The Eldfell Eruption of 1973

44 years ago, on January 23, 1973, a previously-unknown fissure in the Earth beneath the small Icelandic island of Heimaey opened up less than a mile from the town of Vestmannaeyjar, which had a population of about 5,000 at the time. Within a day’s time, almost the entire island was safely evacuated, and geologists began to monitor the eruption. The newly-formed Eldfell volcano erupted for about six months, covering much of Vestmannaeyjar in ash, destroying several hundred homes, and sending lava flows toward the harbor—at one point raising the water temperature to 111° F (44° C). An enormous and largely-successful effort was made to slow and control the lava flow by pumping seawater and spraying the leading edge of the flows. Within a year after the end of the eruption, most residents had returned, and today, the island remains inhabited, with a population of about 4,500.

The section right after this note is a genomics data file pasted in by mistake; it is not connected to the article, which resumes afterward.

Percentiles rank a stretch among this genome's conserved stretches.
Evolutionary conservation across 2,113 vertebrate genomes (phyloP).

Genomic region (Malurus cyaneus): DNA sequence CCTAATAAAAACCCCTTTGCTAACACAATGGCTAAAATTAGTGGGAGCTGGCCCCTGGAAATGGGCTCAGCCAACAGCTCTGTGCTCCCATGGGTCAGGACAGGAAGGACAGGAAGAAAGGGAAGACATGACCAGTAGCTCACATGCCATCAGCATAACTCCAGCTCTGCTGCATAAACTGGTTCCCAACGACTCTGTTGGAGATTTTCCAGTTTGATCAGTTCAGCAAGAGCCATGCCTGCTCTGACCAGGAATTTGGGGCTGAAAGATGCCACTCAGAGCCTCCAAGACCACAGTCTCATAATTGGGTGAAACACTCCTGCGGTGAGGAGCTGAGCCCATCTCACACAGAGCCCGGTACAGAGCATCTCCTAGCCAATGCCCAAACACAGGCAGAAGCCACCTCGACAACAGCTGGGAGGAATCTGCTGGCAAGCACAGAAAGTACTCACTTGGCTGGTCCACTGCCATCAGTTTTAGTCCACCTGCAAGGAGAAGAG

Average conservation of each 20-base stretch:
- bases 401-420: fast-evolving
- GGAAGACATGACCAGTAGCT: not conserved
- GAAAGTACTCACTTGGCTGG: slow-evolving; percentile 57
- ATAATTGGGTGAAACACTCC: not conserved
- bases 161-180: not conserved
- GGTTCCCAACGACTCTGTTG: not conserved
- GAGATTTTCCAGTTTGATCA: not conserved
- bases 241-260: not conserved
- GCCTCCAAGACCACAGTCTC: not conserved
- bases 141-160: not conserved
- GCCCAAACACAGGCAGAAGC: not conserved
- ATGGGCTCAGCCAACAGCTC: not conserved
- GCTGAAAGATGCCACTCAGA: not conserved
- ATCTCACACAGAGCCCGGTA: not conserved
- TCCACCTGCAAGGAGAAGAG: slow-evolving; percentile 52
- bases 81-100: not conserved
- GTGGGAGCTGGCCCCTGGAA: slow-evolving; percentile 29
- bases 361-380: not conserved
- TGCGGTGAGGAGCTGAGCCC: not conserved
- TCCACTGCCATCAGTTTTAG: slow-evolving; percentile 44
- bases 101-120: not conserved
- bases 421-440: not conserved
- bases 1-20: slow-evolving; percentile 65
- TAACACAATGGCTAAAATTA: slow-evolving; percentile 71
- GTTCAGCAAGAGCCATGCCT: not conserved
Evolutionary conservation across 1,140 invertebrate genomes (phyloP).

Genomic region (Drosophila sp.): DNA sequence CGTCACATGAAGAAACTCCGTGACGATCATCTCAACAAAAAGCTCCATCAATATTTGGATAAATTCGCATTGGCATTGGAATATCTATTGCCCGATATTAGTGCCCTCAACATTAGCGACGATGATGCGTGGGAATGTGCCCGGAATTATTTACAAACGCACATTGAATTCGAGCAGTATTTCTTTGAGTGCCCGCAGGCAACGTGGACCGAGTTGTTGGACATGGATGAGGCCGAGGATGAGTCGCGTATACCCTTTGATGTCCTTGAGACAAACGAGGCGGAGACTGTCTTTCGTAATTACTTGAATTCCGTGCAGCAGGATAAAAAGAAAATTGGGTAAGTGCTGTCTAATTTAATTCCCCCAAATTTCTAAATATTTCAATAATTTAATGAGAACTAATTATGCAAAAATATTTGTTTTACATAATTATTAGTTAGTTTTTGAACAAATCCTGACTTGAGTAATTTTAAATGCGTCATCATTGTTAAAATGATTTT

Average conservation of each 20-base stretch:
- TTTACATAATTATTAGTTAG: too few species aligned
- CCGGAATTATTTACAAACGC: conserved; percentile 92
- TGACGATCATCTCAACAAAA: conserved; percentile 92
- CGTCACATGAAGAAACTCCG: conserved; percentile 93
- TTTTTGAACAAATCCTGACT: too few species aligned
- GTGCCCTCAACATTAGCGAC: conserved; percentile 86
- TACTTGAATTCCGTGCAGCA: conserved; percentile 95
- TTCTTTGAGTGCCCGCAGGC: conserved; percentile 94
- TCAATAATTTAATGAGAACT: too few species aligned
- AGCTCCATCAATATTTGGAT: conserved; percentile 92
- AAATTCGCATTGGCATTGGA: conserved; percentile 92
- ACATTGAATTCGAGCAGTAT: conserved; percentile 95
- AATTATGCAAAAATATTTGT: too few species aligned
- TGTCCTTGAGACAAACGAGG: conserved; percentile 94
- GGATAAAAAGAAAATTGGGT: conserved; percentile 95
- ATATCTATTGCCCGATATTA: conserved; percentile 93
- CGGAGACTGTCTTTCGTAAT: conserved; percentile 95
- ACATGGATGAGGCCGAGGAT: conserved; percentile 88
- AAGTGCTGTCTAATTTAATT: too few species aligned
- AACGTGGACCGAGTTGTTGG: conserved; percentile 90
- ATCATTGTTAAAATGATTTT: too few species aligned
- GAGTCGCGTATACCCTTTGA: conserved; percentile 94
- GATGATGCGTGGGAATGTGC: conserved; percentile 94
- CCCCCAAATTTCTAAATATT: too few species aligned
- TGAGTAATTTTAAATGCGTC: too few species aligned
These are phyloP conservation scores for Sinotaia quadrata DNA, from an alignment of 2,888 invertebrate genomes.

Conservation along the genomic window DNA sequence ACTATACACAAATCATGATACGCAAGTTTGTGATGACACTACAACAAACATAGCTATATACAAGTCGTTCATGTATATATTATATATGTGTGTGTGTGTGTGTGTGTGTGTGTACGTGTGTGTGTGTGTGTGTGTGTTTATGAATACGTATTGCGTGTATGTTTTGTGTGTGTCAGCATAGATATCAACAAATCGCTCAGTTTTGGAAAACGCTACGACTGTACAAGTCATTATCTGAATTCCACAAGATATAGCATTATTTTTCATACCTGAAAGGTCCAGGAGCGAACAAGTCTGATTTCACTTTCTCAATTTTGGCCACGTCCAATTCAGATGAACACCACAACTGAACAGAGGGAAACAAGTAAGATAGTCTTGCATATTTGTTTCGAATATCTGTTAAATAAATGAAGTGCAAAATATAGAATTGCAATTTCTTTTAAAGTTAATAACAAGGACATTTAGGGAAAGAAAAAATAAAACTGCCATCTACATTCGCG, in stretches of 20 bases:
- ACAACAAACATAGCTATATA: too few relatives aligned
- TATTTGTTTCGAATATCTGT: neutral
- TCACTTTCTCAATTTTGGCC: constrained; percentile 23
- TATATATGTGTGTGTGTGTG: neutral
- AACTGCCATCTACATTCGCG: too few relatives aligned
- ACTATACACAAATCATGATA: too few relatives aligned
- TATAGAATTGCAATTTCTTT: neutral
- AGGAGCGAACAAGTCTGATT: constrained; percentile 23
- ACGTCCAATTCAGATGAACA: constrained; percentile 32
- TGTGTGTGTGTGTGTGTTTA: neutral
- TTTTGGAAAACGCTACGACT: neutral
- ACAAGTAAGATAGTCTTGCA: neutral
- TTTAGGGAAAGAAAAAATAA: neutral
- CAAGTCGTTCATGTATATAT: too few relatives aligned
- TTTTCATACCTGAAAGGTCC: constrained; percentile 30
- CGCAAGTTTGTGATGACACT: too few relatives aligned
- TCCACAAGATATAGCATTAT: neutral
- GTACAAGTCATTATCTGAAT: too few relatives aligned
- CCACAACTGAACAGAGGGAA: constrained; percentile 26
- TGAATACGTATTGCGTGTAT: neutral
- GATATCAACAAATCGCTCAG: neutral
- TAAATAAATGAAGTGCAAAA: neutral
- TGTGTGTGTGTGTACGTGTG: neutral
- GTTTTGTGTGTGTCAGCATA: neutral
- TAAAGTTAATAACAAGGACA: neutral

Read more
Hints: View this page full screen. Skip to the next and previous photo by typing j/k or ←/→.

Most Recent

  • Ezra Acayan / Getty

    Photos of the Week: Giant Boar, Ice Music, Patagonian Glacier

    A bull-taming festival in India, icy purification in Tokyo, locusts in Ethiopia, illuminated hats in Switzerland, a coming-of-age ceremony in Tokyo, bushfires in Australia, and much more.

  • Franck Fife / AFP / Getty

    Photos From the 2020 Dakar Rally

    Images of some of the 560 competitors taking part in a 12-day, 4,660-mile (7,500-kilometer) off-roading adventure held entirely in Saudi Arabia this year.

  • © Greg Lecoeur / Ocean Art

    Winners of the 2019 Ocean Art Underwater Photo Contest

    Some of the top images from the 16 categories of underwater photography in this year’s competition.

  • Ezra Acayan / Getty

    Photos of the Eruption of Taal Volcano

    Hundreds of thousands of residents within a 10-mile radius of the volcano are now being evacuated.